p{i,j}:= if(i>j+1,-j-1 , i=j+1,i+j , 
                     i=j-1,-i-j, i<j-1,i*2);
  3. Tennis Strategy: Your opponent has a stronger forehand than backhand. To increase your chances of winning, how often should you return to her backhand side? Suppose your payoff matrix is as follows:

    opp. forehand opp. backhand

    your forehand 0.90 0.30

    your backhand 0.20 0.60

    Table 1: Payoff Matrix of Tennis Game

  4. Here is another game from Mendelsohn: Two players simultaneously choose a positive integer between 1 and 100. If the numbers are equal there is no payoff. The player that chooses a number one larger than that chosen by his opponent wins 1. The player that chooses a number two or more larger than his opponent loses 2. Find the game matrix and solve the game.


  1. All you need to do is to change the payoff matrix to

         p{i,j} := if(i>j+2,-j , i=j+2 or i=j+1,i+j , 
                      i=j-1 or i=j-2,-i-j, i<j-2,i);

    The optimal strategy then is as follows:

      Choose number  1 with probability  1.28155%    Choose number  3 with probability 19.74369%    Choose number  4 with probability  9.91102%    Choose number  5 with probability 12.99457%    Choose number  6 with probability 17.44642%    Choose number  7 with probability 14.53355%    Choose number  8 with probability  6.85685%    Choose number  9 with probability 13.05893%    Choose number 10 with probability  4.17343%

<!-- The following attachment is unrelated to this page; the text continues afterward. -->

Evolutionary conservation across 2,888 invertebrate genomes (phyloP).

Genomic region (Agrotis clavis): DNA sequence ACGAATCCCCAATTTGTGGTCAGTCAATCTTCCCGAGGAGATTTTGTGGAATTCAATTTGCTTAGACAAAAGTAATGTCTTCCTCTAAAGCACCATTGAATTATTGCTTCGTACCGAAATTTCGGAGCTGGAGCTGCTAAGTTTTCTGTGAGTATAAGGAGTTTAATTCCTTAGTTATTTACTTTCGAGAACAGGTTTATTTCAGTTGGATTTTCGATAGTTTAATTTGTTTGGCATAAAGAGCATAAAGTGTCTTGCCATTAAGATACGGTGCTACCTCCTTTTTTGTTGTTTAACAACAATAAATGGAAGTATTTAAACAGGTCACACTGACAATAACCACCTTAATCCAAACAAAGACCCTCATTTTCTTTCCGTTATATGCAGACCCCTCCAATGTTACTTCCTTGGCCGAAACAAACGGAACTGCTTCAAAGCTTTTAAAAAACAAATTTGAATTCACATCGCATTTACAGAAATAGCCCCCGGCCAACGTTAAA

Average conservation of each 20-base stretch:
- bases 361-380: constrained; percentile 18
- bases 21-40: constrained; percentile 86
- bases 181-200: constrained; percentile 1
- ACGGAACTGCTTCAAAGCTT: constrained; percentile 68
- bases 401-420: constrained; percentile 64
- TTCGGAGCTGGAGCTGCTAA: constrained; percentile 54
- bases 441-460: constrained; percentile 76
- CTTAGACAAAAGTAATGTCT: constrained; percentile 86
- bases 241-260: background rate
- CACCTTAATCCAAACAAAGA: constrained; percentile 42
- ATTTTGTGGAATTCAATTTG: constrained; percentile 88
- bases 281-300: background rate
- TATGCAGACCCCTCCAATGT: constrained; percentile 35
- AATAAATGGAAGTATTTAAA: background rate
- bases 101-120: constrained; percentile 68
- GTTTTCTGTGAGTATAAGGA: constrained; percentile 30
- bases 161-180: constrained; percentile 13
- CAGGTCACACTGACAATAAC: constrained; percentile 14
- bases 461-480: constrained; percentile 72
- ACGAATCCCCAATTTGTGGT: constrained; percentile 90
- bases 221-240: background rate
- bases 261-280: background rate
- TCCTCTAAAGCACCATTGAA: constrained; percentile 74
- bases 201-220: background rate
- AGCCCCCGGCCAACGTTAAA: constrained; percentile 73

2. The value of the game (the objective function value) is 0.15, which means that the first player can make a guaranteed average gain of 0.15 at each round. This game is, of course, “unfair”. To make it fair, player one should pay 0.15 at each round to player two.

  3. Use 40% forhand and 60% backhand, The game value is 0.48, this is the optimal strategy. The model is as follows (see gameh2 to run it):

    model gameh2 "Another Two Persons Game"; 
      set   i,j :=[forhand backhand]; 
      parameter  p{i,j} := [0.9 , 0.3 , 0.2 , 0.6]; 
      variable   x{i}; 
      constraint  R: sum{i} x = 1; 
      maximize gain: min{j} (sum{i} p*x); 
      Write{i|x}('Choose %s with probability %4.2f' n', i,x); 
      Write('The game value is %4.2f' n', gain); 
  4. The payoff matrix is given by:

       (    ||  - 2 ifi > j + 1    ||{  1   ifi = j + 1 pi,j = ||  0   ifi = j    ||(  – 1 ifi = j – 1    2   ifi < j - 1

    In LPL syntax:

      parameter p{i,j}:= 
        if(i>j+1,-2 , i=j+1,1 , i=j-1,-1, i<j-1,2);

    The optimal strategy is: x1 = 0.25, x2 = 0.50, x3 = 0.25, meaning that number 1 and 3 are chosen in 25% of the cases and number 2 in 50% of the cases.


[1]   Hofstadter D.R. Metamagicum, Fragen nach der Essenz von Geist und Struktur. Klett–Cotta, Stuttgart, 1988.

[2]   MatMod. Homepage for Learning Mathematical Modeling :

[3]   Hürlimann T. Reference Manual for the LPL Modeling Language, most recent version.

[4]   Chvátal V. Linear Programming. W.H. Freeman Company, New York, 1983.